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Anna

Last Chance to Win $1,000 by THIS FRIDAY [Work/Life Essay Contest with No Minimum Essay Length]

If you marked your calendar to write a few words about work/life balance, the clock is ticking... entries to win $1,000 are due this Friday, February 29th. Hey, "leap day" is an extra day in the month anyway, right? Take 10 minutes of it (or a bit more) to try for $1,000. The maximum word count is 1,500--and there's no minimum word count. Ms. JD and the Project for Attorney Retention just want to hear what you have to say.Remember, the contest is open to attorneys as well as students. So all you working moms who post here--you could have…

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sintecho

Do Solo Practice Women Lawyers Charge Less Than Their Male Counterparts?

In December of 2007, ALM Research released the results of its survey of 5,000 lawyers working in small and midsize firms and solo practices. The respondents were 78% male and 22% female, which could mean that fewer women work in smaller firms and solo practice; or that women were less inclined to participate; or that fewer women are "leader, manager, partner, shareholder, or owner" of these firms, since ALM reports that these were the majority of the people answering the survey. The survey itself costs $550 to access, but Business Wire reports on its troubling findings on gender: women lawyers…

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sintecho

Is there an issue with calling yourself an “esquire”?

Are you, like me a few days ago, unaware of the debate raging on the proper use of the title Esquire? Among the issues: can you call yourself Esquire? can you use the title outside of a legal context? can the title even apply to women? My journey into these (mostly boring questions) started when I found this conversation on Google answers about potential issues with women lawyers putting "Esquire" after their names, with the question being whether there was something inherently male about the term. The Illinois Bar Association has a Q&A by Gertrude Block explaining that Esquire was…

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sintecho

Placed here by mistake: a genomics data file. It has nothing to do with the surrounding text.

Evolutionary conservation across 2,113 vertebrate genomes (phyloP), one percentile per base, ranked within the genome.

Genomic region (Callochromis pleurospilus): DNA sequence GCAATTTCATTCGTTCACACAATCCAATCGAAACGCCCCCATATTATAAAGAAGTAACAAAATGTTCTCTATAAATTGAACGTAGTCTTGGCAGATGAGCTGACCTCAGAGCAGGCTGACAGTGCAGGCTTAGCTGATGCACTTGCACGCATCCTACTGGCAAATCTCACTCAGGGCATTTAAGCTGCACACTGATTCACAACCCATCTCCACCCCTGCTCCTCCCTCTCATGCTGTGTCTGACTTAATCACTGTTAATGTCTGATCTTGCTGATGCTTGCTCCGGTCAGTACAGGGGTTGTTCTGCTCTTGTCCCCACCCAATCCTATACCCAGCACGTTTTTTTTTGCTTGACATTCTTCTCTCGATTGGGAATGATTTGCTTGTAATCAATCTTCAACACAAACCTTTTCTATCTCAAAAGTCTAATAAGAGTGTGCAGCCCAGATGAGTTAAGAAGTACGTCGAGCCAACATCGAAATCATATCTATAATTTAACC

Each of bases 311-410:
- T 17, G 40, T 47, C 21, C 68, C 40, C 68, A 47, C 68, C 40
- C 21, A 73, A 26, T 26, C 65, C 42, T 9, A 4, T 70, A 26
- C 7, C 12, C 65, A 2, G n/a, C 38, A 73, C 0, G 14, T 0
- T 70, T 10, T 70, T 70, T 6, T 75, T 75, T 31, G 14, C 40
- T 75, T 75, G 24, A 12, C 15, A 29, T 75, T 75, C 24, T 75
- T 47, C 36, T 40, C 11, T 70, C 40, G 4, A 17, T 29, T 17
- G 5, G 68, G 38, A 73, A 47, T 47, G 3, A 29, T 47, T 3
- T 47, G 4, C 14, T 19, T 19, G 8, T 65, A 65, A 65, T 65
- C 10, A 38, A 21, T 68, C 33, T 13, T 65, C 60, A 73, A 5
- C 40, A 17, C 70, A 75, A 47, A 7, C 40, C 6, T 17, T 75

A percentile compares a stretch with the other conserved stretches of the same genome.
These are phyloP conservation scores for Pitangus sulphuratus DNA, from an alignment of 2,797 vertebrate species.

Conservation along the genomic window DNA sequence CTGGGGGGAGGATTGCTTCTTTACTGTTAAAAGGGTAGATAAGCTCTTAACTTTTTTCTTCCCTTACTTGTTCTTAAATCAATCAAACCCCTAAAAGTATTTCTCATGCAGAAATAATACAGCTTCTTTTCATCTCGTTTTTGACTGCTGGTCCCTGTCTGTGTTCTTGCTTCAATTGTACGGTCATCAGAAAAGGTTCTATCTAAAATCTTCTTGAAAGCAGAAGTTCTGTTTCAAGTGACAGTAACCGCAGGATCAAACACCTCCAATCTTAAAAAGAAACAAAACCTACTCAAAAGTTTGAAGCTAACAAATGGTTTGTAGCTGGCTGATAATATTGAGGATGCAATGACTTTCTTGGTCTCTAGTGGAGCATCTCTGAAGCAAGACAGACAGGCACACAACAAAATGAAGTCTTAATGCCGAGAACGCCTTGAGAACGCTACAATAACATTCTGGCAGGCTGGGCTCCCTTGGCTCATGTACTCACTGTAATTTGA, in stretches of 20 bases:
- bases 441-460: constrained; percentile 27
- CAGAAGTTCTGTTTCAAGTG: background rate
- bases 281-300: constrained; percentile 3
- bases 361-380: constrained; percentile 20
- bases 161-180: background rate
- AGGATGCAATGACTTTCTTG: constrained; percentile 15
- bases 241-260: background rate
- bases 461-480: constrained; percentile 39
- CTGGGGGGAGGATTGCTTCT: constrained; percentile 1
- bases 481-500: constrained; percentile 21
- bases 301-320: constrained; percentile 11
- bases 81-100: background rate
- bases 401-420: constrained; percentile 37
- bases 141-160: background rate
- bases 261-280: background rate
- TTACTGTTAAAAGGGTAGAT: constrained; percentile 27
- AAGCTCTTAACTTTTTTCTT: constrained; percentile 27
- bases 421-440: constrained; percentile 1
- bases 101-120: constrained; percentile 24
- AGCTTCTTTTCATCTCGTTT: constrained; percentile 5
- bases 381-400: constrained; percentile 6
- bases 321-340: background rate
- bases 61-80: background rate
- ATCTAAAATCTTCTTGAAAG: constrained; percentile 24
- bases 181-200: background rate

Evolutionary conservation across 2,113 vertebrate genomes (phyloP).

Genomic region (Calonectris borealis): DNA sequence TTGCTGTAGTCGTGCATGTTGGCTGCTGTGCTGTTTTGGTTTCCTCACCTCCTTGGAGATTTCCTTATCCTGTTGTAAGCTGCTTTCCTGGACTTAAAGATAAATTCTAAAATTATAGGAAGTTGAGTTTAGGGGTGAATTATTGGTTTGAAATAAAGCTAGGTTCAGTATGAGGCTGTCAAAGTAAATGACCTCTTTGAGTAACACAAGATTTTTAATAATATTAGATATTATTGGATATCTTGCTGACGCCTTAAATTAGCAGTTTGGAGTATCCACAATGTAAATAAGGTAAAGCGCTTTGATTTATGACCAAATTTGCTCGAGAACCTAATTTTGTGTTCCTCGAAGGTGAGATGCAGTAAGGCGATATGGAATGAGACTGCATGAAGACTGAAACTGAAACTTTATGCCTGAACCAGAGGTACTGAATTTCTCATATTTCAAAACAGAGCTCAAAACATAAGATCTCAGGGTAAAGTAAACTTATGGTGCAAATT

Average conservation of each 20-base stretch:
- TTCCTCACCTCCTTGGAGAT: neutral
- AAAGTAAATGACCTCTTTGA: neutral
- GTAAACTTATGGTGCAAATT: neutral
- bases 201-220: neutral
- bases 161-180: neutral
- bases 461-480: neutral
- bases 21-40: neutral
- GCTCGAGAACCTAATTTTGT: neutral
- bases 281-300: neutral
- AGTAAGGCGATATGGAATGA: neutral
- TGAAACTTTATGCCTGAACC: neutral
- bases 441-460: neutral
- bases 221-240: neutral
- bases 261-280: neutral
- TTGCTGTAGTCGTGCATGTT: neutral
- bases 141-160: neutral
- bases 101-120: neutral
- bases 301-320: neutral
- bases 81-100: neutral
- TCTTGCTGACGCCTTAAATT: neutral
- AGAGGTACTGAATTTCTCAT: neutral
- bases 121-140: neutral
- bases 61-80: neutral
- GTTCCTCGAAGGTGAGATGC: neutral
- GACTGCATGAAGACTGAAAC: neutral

Would people respond better to what you say if you were a man?

In an article on women's leadership styles, Nicholas Kristof references research that "women, compared with men, tend to excel in consensus-building and certain other skills useful in leadership." In explaining why women have not had more success in achieving positions in government despite these strengths, Kristof hypothesizes that "in the televsion age, female leaders also have to navigate public prejudices." These "prejudices", as it turns out, are of the sort that affect women lawyers as well. Kristof cites the "Goldberg paradigm," an attribution arising out of a study in which people read an article or speech with one group of…

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jessie

A Girl Just Wants to Have Fun: Do I Have to Be Serious to Be Taken Seriously?

I can be something of a girly-girl: I think I make a bubbly first impression, I can have a silly sense of humor, I spend a lot of time thinking about my shoes, and I waste time reading about celebrities. Basically I engage in some frivolity, and I like that about myself. Intellectually, I'm into tax policy; so mostly I figure the patent-leather pumps are a positive indication of well-roundedness. Unfortunately that's not necessarily how others perceive these traits; it seems to me that youthful, stereotypically feminine attributes are frowned upon, especially by the generation of pioneers who broke into…

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Lynn Hecht Schafran